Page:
They should not. Chas W. Freeman, the interpreter, immediately told Kissinger that Zhou was referring to the 1968 student uprising that overthrew De Gaulle, whose final outcome was indeed still unclear in 1972. But Kissinger refused to give up his two centuries for a mere four years, and continued to repeat the story when gracing the dinner tables of the extremely rich in subsequent decades. It was one of the simpler Kissinger mystifications: by turning Zhou into a great statesman, he qualified himself as one — unnecessarily, it would later transpire, because he had so little competition until Reagan arrived to deflate the balloon of Soviet power.

Kissinger’s lie about Zhou was only the tail of a much bigger rat: the historical falsification that ignores China’s stupendous record of strategic incompetence down the ages, in order to attribute profound strategic wisdom to the Han — a wisdom also embodied in China’s classic strategic manuals, with Sun Tzu’s the most famous.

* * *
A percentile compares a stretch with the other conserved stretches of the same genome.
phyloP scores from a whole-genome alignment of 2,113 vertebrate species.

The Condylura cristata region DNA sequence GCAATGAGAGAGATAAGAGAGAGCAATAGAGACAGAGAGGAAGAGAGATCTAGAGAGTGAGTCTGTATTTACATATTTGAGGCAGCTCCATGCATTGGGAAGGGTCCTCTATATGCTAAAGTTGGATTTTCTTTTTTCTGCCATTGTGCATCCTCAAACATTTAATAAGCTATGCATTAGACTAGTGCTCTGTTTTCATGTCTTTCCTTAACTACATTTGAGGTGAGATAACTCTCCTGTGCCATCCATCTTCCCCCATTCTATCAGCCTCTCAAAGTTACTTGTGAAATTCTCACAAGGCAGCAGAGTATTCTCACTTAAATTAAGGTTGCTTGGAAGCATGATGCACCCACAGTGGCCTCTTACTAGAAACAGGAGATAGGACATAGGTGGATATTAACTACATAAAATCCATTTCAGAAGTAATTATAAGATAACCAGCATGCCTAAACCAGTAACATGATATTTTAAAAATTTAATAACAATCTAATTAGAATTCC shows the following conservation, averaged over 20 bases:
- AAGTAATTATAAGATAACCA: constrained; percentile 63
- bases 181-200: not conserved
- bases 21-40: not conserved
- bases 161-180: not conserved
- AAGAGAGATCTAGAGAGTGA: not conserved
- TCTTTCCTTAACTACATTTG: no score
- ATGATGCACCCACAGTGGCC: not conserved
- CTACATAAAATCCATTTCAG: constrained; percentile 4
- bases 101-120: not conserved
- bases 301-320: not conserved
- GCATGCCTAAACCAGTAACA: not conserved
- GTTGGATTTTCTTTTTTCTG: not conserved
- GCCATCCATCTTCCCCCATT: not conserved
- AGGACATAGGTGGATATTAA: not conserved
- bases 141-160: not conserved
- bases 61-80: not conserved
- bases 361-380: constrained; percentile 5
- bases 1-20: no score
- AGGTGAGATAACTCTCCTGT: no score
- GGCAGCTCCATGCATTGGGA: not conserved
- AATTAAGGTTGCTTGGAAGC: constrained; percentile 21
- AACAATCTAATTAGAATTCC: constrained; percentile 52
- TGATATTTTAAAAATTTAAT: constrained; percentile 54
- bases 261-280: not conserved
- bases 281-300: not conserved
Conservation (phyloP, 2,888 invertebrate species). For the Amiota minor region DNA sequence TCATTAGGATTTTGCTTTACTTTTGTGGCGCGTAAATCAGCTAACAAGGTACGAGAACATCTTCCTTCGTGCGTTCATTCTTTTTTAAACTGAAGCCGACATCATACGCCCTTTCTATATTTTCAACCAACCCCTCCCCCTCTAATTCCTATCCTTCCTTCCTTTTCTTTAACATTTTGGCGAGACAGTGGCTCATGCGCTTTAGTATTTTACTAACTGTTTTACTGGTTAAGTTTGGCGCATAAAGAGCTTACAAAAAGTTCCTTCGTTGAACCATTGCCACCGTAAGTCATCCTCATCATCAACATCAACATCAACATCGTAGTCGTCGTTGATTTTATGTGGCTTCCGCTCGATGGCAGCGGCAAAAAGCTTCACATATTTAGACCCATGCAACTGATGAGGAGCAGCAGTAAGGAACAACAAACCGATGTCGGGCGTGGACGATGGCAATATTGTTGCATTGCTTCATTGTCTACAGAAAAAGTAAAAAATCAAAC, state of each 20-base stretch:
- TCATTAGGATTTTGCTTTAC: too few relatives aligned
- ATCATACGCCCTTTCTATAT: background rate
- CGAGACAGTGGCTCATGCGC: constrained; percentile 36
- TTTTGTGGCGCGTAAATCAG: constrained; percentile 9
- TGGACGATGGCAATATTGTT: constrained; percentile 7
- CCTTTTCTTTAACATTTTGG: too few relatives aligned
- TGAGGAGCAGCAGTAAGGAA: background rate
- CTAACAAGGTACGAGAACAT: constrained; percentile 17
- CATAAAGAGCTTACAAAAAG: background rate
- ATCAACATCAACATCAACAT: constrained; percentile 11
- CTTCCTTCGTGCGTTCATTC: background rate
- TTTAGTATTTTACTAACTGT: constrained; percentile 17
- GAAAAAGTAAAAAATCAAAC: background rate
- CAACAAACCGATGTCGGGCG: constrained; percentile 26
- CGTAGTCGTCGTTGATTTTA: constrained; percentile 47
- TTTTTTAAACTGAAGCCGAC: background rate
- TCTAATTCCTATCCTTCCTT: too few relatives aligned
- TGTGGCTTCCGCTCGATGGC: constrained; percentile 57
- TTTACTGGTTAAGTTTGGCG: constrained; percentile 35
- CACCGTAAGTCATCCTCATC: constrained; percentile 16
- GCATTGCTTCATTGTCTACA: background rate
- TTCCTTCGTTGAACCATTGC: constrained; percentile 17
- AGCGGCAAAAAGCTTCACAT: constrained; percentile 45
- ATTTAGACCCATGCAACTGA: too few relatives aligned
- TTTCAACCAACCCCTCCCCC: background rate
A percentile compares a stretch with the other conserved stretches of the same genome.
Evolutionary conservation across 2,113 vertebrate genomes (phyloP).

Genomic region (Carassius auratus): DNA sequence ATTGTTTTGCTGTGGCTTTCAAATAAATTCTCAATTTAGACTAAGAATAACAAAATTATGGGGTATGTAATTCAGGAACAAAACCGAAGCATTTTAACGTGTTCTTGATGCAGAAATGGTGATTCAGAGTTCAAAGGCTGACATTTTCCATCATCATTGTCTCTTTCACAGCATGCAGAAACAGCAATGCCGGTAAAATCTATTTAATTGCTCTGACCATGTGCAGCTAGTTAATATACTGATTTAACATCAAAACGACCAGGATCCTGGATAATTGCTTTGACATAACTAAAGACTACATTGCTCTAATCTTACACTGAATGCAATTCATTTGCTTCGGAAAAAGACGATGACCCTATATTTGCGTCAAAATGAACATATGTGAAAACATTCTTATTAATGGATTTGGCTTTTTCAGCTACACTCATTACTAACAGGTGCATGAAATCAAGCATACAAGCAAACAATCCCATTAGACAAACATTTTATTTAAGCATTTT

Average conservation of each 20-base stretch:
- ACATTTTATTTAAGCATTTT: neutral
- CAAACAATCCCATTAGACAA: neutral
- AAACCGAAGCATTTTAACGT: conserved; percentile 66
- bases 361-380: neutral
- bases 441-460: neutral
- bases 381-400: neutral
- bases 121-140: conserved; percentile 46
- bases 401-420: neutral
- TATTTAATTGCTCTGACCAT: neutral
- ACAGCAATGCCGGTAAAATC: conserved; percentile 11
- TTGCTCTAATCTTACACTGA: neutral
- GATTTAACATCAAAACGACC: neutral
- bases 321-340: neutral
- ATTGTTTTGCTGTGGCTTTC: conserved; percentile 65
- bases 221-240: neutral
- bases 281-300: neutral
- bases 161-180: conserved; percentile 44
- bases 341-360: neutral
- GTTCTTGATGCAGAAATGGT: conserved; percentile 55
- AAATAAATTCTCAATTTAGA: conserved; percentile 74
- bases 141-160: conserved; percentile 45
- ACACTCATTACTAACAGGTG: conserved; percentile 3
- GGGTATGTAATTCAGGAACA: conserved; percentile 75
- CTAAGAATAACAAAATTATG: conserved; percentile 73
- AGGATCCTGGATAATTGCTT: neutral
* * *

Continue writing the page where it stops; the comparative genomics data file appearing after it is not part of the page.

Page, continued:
Paper military tiger:

To believe that legend, the most basic fact about Chinese history had to be ignored: again and again, after the downfall of the Tang — conventionally dated 618 to 907 — the Han were defeated, conquered and long-ruled by much less advanced invaders whom they hugely outnumbered. One can visualise how it went: a few steppe warriors in rags and furs would arrive, the Chinese generals in silks and shiny armour facing them would exchange oh-so-clever Sun Tzu citations, their army would be overrun, the country conquered, and then ruled for decades or centuries.

Over the thousand years down to the fall of the Jurchen-speaking Manchus in 1912, it was only during the Ming dynasty 1368–1644 that the Chinese were ruled by Chinese — very likely because the founder Zhu Yuanzhang started off as a monastery servant and could not have read Sun Tzu or any other of the delusional manuals that reduce warfare to clever tricks. Their uselessness was proved right into the 20th century, when the Japanese became the last of the badly outnumbered foreign conquerors to conquer Beijing, Nanjing, Shanghai, Canton and as much of China’s territory as they wanted, with both Communist and Kuomintang forces equally incapable of fighting them successfully. …

Paper tech tiger: